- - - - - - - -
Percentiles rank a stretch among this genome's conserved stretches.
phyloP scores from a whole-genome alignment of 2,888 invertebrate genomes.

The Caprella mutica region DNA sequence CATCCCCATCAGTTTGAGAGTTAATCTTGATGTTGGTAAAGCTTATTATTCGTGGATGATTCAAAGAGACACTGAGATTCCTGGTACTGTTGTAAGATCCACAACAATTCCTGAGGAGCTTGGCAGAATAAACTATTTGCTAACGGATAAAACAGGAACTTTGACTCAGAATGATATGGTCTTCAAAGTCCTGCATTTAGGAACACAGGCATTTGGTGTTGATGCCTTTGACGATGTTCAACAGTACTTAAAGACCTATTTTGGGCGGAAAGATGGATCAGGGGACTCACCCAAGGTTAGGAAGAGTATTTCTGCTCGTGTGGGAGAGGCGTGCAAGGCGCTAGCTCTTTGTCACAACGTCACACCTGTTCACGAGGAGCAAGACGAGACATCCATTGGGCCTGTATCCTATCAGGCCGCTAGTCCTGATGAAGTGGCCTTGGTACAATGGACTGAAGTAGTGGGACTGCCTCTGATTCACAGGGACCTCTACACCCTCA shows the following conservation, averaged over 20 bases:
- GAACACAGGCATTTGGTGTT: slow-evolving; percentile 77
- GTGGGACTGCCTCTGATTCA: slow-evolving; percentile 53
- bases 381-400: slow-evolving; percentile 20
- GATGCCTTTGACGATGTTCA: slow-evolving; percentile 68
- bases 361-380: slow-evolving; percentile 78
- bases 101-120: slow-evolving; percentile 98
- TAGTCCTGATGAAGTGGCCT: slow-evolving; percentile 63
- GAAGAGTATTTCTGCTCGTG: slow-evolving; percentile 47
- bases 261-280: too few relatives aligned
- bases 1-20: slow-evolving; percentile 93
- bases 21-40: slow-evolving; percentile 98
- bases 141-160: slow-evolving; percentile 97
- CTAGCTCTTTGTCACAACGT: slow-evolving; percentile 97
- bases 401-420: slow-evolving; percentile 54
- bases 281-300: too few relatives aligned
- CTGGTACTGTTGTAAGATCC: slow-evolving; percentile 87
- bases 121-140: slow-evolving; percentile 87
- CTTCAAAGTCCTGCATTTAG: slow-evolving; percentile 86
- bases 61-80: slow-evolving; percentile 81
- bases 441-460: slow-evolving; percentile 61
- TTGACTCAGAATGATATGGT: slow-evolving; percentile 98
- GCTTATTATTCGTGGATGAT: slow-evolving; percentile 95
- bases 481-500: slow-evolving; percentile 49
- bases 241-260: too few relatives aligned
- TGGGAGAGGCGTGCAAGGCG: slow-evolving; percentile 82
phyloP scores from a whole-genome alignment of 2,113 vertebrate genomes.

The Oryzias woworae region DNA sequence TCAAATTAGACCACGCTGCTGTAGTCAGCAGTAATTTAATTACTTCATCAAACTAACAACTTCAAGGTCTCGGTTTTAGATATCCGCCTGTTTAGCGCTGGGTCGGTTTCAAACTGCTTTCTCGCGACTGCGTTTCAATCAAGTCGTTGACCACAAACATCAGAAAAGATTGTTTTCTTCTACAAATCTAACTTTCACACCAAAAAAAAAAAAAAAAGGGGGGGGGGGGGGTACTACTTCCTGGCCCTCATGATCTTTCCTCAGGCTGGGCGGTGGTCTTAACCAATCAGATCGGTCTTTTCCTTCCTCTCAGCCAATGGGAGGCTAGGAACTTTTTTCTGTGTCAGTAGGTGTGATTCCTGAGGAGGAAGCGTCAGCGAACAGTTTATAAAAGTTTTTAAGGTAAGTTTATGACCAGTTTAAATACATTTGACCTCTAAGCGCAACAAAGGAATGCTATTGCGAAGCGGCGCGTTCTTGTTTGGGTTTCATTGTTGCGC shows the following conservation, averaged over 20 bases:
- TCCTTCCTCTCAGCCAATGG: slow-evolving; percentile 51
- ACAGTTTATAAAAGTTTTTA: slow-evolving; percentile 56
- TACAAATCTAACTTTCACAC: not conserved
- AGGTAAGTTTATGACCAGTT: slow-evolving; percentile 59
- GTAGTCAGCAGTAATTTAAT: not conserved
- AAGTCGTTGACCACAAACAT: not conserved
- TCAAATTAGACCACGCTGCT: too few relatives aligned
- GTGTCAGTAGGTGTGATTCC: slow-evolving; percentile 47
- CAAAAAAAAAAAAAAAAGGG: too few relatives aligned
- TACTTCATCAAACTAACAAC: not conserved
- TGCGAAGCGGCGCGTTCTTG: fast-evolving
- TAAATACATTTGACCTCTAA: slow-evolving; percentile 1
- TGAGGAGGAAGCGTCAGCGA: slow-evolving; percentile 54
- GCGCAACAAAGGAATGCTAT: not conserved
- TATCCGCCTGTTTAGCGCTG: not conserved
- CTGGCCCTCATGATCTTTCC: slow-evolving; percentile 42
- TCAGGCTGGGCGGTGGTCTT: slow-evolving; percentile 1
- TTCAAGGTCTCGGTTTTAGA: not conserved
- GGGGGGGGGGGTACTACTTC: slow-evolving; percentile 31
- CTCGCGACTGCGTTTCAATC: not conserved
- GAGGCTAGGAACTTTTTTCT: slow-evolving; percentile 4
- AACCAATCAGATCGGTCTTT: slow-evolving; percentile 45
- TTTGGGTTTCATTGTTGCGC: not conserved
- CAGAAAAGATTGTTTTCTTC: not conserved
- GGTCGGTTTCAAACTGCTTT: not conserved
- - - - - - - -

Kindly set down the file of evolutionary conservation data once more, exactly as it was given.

Percentiles rank a stretch among this genome's conserved stretches.
phyloP scores from a whole-genome alignment of 2,888 invertebrate genomes.

The Caprella mutica region DNA sequence CATCCCCATCAGTTTGAGAGTTAATCTTGATGTTGGTAAAGCTTATTATTCGTGGATGATTCAAAGAGACACTGAGATTCCTGGTACTGTTGTAAGATCCACAACAATTCCTGAGGAGCTTGGCAGAATAAACTATTTGCTAACGGATAAAACAGGAACTTTGACTCAGAATGATATGGTCTTCAAAGTCCTGCATTTAGGAACACAGGCATTTGGTGTTGATGCCTTTGACGATGTTCAACAGTACTTAAAGACCTATTTTGGGCGGAAAGATGGATCAGGGGACTCACCCAAGGTTAGGAAGAGTATTTCTGCTCGTGTGGGAGAGGCGTGCAAGGCGCTAGCTCTTTGTCACAACGTCACACCTGTTCACGAGGAGCAAGACGAGACATCCATTGGGCCTGTATCCTATCAGGCCGCTAGTCCTGATGAAGTGGCCTTGGTACAATGGACTGAAGTAGTGGGACTGCCTCTGATTCACAGGGACCTCTACACCCTCA shows the following conservation, averaged over 20 bases:
- GAACACAGGCATTTGGTGTT: slow-evolving; percentile 77
- GTGGGACTGCCTCTGATTCA: slow-evolving; percentile 53
- bases 381-400: slow-evolving; percentile 20
- GATGCCTTTGACGATGTTCA: slow-evolving; percentile 68
- bases 361-380: slow-evolving; percentile 78
- bases 101-120: slow-evolving; percentile 98
- TAGTCCTGATGAAGTGGCCT: slow-evolving; percentile 63
- GAAGAGTATTTCTGCTCGTG: slow-evolving; percentile 47
- bases 261-280: too few relatives aligned
- bases 1-20: slow-evolving; percentile 93
- bases 21-40: slow-evolving; percentile 98
- bases 141-160: slow-evolving; percentile 97
- CTAGCTCTTTGTCACAACGT: slow-evolving; percentile 97
- bases 401-420: slow-evolving; percentile 54
- bases 281-300: too few relatives aligned
- CTGGTACTGTTGTAAGATCC: slow-evolving; percentile 87
- bases 121-140: slow-evolving; percentile 87
- CTTCAAAGTCCTGCATTTAG: slow-evolving; percentile 86
- bases 61-80: slow-evolving; percentile 81
- bases 441-460: slow-evolving; percentile 61
- TTGACTCAGAATGATATGGT: slow-evolving; percentile 98
- GCTTATTATTCGTGGATGAT: slow-evolving; percentile 95
- bases 481-500: slow-evolving; percentile 49
- bases 241-260: too few relatives aligned
- TGGGAGAGGCGTGCAAGGCG: slow-evolving; percentile 82
phyloP scores from a whole-genome alignment of 2,113 vertebrate genomes.

The Oryzias woworae region DNA sequence TCAAATTAGACCACGCTGCTGTAGTCAGCAGTAATTTAATTACTTCATCAAACTAACAACTTCAAGGTCTCGGTTTTAGATATCCGCCTGTTTAGCGCTGGGTCGGTTTCAAACTGCTTTCTCGCGACTGCGTTTCAATCAAGTCGTTGACCACAAACATCAGAAAAGATTGTTTTCTTCTACAAATCTAACTTTCACACCAAAAAAAAAAAAAAAAGGGGGGGGGGGGGGTACTACTTCCTGGCCCTCATGATCTTTCCTCAGGCTGGGCGGTGGTCTTAACCAATCAGATCGGTCTTTTCCTTCCTCTCAGCCAATGGGAGGCTAGGAACTTTTTTCTGTGTCAGTAGGTGTGATTCCTGAGGAGGAAGCGTCAGCGAACAGTTTATAAAAGTTTTTAAGGTAAGTTTATGACCAGTTTAAATACATTTGACCTCTAAGCGCAACAAAGGAATGCTATTGCGAAGCGGCGCGTTCTTGTTTGGGTTTCATTGTTGCGC shows the following conservation, averaged over 20 bases:
- TCCTTCCTCTCAGCCAATGG: slow-evolving; percentile 51
- ACAGTTTATAAAAGTTTTTA: slow-evolving; percentile 56
- TACAAATCTAACTTTCACAC: not conserved
- AGGTAAGTTTATGACCAGTT: slow-evolving; percentile 59
- GTAGTCAGCAGTAATTTAAT: not conserved
- AAGTCGTTGACCACAAACAT: not conserved
- TCAAATTAGACCACGCTGCT: too few relatives aligned
- GTGTCAGTAGGTGTGATTCC: slow-evolving; percentile 47
- CAAAAAAAAAAAAAAAAGGG: too few relatives aligned
- TACTTCATCAAACTAACAAC: not conserved
- TGCGAAGCGGCGCGTTCTTG: fast-evolving
- TAAATACATTTGACCTCTAA: slow-evolving; percentile 1
- TGAGGAGGAAGCGTCAGCGA: slow-evolving; percentile 54
- GCGCAACAAAGGAATGCTAT: not conserved
- TATCCGCCTGTTTAGCGCTG: not conserved
- CTGGCCCTCATGATCTTTCC: slow-evolving; percentile 42
- TCAGGCTGGGCGGTGGTCTT: slow-evolving; percentile 1
- TTCAAGGTCTCGGTTTTAGA: not conserved
- GGGGGGGGGGGTACTACTTC: slow-evolving; percentile 31
- CTCGCGACTGCGTTTCAATC: not conserved
- GAGGCTAGGAACTTTTTTCT: slow-evolving; percentile 4
- AACCAATCAGATCGGTCTTT: slow-evolving; percentile 45
- TTTGGGTTTCATTGTTGCGC: not conserved
- CAGAAAAGATTGTTTTCTTC: not conserved
- GGTCGGTTTCAAACTGCTTT: not conserved